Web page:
Viagra (Sildenafil) – Oral

What Is Viagra?

Viagra (sildenafil) is a prescription tablet used to treat erectile dysfunction, also known as impotence. It belongs to a group of medications called phosphodiesterase-5 enzyme (PDE5) inhibitors.

Viagra blocks an enzyme called phosphodiesterase type 5 (PDE-5), causing muscle relaxation and increased blood flow to the penis. By doing this, Viagra makes it easier to have and hold an erection.

Sildenafil is also available as a solution for intravenous injection under the brand name Revatio, which is used to treat pulmonary arterial hypertension. However, this article will focus on Viagra, the oral form of sildenafil, for erectile dysfunction.

Drug Facts

Generic Name: Sildenafil

Brand Name(s): Revatio, Viagra

Administration Route(s): Oral, Intravenous

Drug Availability: Prescription

Therapeutic Classification: Phosphodiesterase type 5 inhibitor

Available Generically: Yes

Controlled Substance: N/A

Active Ingredient: Sildenafil

Dosage Form(s): Tablet, powder for suspension, solution

What Is Viagra Used For?

The Food and Drug Administration (FDA) approved Viagra to treat the inability to get and keep an erection, also known as ED.

You will not get an erection just by taking Viagra itself. This medication helps with keeping an erection once sexually stimulated.

Sildenafil is also used to treat a kind of blood pressure that affects the arteries in the heart and lungs, called pulmonary arterial hypertension. The FDA approved sildenafil for this indication under the brand name Revatio.

Viagra (Sildenafil) Drug Information - Illustration by Zoe Hansen

Verywell / Zoe Hansen

How to Take Viagra

Take Viagra as ordered by your healthcare provider.

Generally, you can take it from anywhere between 30 minutes to four hours before planned sexual activity. However, you should aim to take the recommended dose one hour before sexual activity. You can take this medication with or without food. However, be aware that taking it with a high-fat meal can increase the time it takes to start working.

If you are not sure about how to use your medicine, talk to your provider. Do not take more than prescribed, as this can increase your chances of having harmful side effects.

Storage

The best temperature to store Viagra tablets is at room temperature. However, you may keep this drug between cool and regular hot temperatures (59 degrees and 86 degrees Fahrenheit) during trips.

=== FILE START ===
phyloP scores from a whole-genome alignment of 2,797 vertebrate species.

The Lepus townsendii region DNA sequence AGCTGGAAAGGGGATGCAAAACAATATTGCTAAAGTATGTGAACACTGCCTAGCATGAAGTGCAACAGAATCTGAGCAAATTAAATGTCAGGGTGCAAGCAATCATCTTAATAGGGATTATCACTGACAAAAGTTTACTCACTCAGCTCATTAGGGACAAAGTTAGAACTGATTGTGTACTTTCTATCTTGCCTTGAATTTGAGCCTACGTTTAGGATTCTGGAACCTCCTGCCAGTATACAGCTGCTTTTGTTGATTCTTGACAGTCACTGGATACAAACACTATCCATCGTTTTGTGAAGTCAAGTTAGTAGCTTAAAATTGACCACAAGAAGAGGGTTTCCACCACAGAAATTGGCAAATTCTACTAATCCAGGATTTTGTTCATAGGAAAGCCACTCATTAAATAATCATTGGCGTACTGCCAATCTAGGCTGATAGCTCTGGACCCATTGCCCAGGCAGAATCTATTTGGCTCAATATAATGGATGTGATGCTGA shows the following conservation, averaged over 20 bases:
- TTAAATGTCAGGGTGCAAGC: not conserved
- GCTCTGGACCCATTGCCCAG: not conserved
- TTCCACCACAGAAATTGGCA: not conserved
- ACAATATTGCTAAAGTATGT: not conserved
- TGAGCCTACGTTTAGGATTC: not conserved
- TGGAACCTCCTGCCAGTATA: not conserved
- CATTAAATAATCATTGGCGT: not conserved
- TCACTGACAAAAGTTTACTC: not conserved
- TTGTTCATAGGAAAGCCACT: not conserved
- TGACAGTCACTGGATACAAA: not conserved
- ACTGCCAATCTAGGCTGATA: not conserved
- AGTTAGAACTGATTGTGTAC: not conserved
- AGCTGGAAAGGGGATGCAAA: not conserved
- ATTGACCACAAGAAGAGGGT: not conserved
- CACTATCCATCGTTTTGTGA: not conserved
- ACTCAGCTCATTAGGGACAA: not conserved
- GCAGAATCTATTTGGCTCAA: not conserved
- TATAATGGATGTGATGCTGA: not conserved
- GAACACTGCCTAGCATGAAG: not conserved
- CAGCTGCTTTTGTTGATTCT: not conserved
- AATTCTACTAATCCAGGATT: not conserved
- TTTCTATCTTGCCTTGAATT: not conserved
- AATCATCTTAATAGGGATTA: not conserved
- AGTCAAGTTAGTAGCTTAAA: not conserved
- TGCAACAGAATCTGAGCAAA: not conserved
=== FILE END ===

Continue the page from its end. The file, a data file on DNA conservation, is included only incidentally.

Keep the tablets in a safe place, away from pets and children. Throw away any unused or expired drugs. Do not toss down the sink or toilet.  Ask your pharmacist about the best ways to toss your medicine. You can also check out take-back programs in your area.

Off-Label Uses

Healthcare providers may prescribe Viagra for off-label uses, meaning for conditions not specifically indicated by the FDA.

Viagra is used with other drugs to stop high-altitude pulmonary edema (a deadly form of high-altitude sickness). It also treats the Raynaud's phenomenon (decreased blood flow to specific areas of the body).

How Long Does Viagra Take to Work?

It takes about 60 minutes for Viagra to work. Taking it with a high-fat meal may delay its effects. If used for sexual dysfunction, Viagra's effects last for two to four hours once it begins to work.

What Are the Side Effects of Viagra?

This is not a complete list of side effects, and others may occur. A medical professional can advise you on side effects. If you experience other effects, contact your pharmacist or a medical professional. You may report side effects to the FDA at www.fda.gov/medwatch or 800-FDA-1088.

Common Side Effects

Common sides effects of Viagra include:

  • Muscle or back pain
  • Low blood pressure
  • Hearing loss
  • Nosebleed
  • Flushing
  • Heartburn
  • Trouble sleeping
  • Headache
  • Diarrhea
  • Stuffy or running nose
  • Nausea
  • Rash
  • Abnormal vision changes (changes in color vision or blurred vision)

Severe Side Effects

Viagra can cause serious side effects that are sometimes permanent.  Some of these side effects and their symptoms can include the following:

Call your healthcare provider immediately if you have a painful erection or erection lasting more than four hours. This is known as priapism, and it requires prompt medical treatment. Priapism can happen during sex and when you are not having sex.

Report Side Effects

Viagra may cause other side effects. Call your healthcare provider if you have any unusual problems while taking this medication.

If you experience a serious side effect, you or your provider may send a report to the FDA's MedWatch Adverse Event Reporting Program or by phone (800-332-1088).

Dosage: How Much of Viagra Should I Take?

Drug Content Provided and Reviewed by IBM Micromedex®

The dose of this medicine will be different for different patients. Follow your doctor's orders or the directions on the label. The following information includes only the average doses of this medicine. If your dose is different, do not change it unless your doctor tells you to do so.